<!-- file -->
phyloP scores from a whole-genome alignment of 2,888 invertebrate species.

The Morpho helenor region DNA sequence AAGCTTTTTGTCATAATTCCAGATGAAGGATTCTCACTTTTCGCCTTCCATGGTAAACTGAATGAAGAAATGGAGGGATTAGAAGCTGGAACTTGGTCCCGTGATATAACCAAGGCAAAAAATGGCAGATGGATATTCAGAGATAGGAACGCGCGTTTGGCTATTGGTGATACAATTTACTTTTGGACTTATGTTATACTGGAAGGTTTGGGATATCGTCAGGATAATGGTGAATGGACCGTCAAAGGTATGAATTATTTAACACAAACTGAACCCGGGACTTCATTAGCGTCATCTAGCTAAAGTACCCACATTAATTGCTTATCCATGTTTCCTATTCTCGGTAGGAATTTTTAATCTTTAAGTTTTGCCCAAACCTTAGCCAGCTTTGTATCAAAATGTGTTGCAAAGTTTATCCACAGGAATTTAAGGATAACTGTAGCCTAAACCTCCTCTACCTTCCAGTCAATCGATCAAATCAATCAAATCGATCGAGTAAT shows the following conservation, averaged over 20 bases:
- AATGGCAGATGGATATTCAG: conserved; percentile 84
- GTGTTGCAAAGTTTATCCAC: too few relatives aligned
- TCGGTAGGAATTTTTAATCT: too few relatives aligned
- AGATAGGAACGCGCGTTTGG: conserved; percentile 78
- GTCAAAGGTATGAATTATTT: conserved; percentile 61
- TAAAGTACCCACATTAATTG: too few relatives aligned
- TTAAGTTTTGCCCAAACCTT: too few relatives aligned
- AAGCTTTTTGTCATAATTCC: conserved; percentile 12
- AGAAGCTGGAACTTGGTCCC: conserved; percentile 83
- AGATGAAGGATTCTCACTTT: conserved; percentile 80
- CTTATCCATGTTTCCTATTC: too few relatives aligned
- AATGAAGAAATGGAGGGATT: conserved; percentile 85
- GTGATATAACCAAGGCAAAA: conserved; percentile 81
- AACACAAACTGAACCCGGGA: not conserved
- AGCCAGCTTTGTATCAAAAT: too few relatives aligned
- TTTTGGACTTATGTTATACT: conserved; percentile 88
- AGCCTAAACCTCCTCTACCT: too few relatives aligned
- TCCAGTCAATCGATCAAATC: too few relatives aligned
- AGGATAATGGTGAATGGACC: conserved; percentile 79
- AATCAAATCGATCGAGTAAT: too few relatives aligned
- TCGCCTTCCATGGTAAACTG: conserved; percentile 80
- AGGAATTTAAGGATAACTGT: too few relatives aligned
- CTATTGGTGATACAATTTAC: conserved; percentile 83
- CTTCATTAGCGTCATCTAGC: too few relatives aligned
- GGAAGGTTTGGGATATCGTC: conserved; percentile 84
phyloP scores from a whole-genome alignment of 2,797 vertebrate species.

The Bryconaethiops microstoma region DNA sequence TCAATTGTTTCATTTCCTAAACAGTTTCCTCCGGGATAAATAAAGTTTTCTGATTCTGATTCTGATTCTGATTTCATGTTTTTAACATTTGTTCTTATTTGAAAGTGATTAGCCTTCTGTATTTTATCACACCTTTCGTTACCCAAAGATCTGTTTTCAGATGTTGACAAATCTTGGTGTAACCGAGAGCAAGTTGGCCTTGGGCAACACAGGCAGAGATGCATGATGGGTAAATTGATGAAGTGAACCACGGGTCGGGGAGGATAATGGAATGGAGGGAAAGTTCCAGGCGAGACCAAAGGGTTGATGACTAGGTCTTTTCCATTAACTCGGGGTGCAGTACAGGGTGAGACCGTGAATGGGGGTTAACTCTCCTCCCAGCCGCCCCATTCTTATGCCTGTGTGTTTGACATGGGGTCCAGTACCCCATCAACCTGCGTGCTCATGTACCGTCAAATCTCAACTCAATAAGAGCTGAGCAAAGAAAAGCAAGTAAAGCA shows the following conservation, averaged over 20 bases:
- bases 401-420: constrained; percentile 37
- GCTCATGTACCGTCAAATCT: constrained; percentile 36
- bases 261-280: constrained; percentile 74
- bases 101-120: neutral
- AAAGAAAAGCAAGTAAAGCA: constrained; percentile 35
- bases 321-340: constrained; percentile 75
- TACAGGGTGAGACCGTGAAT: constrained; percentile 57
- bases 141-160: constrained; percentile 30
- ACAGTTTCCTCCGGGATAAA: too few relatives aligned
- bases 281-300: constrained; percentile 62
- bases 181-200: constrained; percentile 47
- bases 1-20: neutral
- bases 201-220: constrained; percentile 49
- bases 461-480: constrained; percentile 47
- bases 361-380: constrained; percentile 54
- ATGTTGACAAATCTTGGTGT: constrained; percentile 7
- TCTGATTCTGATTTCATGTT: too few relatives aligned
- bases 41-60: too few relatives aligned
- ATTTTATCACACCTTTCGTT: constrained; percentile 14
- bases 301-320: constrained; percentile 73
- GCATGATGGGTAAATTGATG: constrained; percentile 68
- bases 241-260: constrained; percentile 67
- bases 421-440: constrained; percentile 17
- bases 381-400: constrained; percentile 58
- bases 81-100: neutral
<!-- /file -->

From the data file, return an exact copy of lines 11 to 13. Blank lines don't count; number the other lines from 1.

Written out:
- AGAAGCTGGAACTTGGTCCC: conserved; percentile 83
- AGATGAAGGATTCTCACTTT: conserved; percentile 80
- CTTATCCATGTTTCCTATTC: too few relatives aligned